Could ‘mini-brains’ replace animals in drug testing?

15 Feb 201638 Shares

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US researchers have claimed to have developed tiny ‘mini-brains’ from human cells that could, one day, presumably, be used instead on animals in lab testing.

The mini-brains were apparently developed in the John Hopkins Bloomberg School of Public Health, with researchers there saying they can produce thousands in one go, with some brain functionality even working in the tiny, barely visible creations.

Using what’s called induced pluripotent stem cells (iPSCs), Thomas Hartung and his colleagues took skin cells from adults and reprogrammed them into an “embryonic stem cell-like state” according to the university. They were then stimulated to grow into brain cells.

The size of the eye of a housefly – which means a speck of dust, barely visible – hundreds of thousands of copies can be created in one go.

After two months cultivating on a petri dish (where up to 100 could fit), the brains developed four types of neurons and two types of support cells: astrocytes and oligodendrocytes, the latter of which go on to create myelin, which insulates the neuron’s axons and allows them to communicate faster.

Spontaneous electrophysiological activity

What’s particularly odd, though, is the myelin developed in front of the researchers’ eyes, with the brains even showing “spontaneous electrophysiological activity”.

Chair for evidence-based toxicology at the Bloomberg School, Hartung said this is not the first in its field, nor, perhaps, the creation of the best mini-brains, rather the most standardised ones – which is key for drug testing.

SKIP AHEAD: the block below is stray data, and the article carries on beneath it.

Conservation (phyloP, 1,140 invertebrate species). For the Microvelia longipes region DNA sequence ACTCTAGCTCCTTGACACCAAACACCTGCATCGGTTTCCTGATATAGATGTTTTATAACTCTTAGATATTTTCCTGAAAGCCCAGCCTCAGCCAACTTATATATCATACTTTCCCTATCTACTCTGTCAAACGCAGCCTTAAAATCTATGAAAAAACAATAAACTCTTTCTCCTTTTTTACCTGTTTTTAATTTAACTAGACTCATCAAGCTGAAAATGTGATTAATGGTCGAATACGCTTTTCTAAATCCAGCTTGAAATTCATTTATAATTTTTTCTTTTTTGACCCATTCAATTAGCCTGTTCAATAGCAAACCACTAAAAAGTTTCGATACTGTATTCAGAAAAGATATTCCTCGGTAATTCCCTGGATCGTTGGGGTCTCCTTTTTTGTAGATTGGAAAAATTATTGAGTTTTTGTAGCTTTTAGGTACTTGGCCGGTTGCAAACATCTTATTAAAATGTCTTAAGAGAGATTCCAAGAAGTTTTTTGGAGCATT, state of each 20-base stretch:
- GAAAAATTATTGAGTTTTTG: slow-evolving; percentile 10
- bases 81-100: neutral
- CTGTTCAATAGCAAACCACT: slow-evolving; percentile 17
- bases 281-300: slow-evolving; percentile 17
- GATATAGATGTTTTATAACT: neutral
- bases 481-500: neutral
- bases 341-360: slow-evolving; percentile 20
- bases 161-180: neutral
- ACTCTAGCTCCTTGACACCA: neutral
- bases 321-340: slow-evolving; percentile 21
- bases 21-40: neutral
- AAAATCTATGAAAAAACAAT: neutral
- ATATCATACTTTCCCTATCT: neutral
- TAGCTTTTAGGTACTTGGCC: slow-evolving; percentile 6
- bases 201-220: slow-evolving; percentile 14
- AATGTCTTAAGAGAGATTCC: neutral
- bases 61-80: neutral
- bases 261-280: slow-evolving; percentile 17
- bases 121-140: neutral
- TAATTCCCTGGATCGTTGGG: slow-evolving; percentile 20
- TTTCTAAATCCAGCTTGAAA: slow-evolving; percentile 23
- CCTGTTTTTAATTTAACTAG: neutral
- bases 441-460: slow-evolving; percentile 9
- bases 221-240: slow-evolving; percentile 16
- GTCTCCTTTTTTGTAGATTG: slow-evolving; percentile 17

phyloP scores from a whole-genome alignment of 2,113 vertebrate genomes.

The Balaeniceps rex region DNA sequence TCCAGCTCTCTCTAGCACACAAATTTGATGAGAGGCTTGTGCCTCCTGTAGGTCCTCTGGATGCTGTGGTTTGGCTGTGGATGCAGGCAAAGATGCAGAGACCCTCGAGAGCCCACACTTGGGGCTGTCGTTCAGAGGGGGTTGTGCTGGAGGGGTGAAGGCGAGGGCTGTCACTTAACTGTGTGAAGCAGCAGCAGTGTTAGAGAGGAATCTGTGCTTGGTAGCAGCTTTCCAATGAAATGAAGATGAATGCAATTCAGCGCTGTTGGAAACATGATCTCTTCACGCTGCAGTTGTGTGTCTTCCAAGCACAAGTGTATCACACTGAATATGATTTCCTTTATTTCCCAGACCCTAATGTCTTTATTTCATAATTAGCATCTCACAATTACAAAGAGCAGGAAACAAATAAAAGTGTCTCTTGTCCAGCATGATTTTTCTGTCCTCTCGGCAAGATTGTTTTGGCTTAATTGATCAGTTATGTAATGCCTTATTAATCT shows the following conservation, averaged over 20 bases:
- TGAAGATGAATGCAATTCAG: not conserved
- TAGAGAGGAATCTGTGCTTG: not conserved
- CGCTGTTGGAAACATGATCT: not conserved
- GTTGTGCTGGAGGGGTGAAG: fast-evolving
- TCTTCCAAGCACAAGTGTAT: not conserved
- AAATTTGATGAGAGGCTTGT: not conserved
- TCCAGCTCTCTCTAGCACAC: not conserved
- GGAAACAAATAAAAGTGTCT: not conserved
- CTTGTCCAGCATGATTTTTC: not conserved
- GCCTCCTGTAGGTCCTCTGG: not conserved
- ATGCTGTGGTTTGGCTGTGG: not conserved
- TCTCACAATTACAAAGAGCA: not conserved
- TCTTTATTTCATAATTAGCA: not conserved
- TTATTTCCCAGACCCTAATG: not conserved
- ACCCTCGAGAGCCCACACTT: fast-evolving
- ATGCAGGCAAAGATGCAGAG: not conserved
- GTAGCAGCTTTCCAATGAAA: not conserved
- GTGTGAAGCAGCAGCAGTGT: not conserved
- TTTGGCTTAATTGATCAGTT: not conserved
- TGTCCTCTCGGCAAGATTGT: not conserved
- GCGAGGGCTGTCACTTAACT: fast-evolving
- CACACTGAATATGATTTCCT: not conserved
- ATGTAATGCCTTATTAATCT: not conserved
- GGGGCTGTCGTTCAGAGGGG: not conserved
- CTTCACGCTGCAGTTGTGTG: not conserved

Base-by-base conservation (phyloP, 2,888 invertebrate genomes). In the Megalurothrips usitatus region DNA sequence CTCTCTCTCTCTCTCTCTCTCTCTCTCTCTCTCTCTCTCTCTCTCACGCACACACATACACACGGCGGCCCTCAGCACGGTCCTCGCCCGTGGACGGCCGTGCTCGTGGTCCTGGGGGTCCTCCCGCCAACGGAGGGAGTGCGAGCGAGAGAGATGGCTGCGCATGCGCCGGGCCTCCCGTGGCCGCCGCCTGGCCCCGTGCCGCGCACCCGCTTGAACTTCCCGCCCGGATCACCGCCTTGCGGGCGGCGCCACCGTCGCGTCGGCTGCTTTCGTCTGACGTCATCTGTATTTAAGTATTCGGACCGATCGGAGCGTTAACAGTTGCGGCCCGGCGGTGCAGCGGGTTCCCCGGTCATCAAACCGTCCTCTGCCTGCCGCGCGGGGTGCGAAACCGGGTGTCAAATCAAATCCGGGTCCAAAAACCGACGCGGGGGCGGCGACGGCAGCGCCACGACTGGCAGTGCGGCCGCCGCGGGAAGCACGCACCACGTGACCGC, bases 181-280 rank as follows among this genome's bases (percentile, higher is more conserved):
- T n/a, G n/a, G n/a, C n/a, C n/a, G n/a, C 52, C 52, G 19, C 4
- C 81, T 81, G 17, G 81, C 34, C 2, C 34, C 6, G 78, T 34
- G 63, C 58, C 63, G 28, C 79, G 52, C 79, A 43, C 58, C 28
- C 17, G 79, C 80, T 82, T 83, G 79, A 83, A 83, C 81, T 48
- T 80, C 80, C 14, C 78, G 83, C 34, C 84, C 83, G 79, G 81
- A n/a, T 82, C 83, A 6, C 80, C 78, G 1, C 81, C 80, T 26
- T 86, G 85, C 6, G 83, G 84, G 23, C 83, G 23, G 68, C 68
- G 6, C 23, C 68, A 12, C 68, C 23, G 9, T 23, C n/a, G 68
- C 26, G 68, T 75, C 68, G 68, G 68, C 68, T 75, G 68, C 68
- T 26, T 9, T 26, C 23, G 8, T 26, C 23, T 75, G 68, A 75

Hartung and his colleagues reckon the brains can be used to study Alzheimer’s disease, Parkinson’s disease, multiple sclerosis and even autism. Projects to study viral infections, trauma and stroke have even been started.

Taking cells from human sufferers of particular diseases could, essentially, act as a far better testing bed for drugs – and get rodents off the menu in the process.

“95pc of drugs that look promising when tested in animal models fail once they are tested in humans, at great expense of time and money,” said Hartung.

“While rodent models have been useful, we are not 150-pound rats. And even though we are not balls of cells either, you can often get much better information from these balls of cells than from rodents.

“We believe that the future of brain research will include less reliance on animals, more reliance on human, cell-based models.”

Last October, researchers in Brown University achieved something similar – however, that was done with rodent cells.

Brain image via Shutterstock

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Gordon Hunt is a journalist at Siliconrepublic.com

editorial@siliconrepublic.com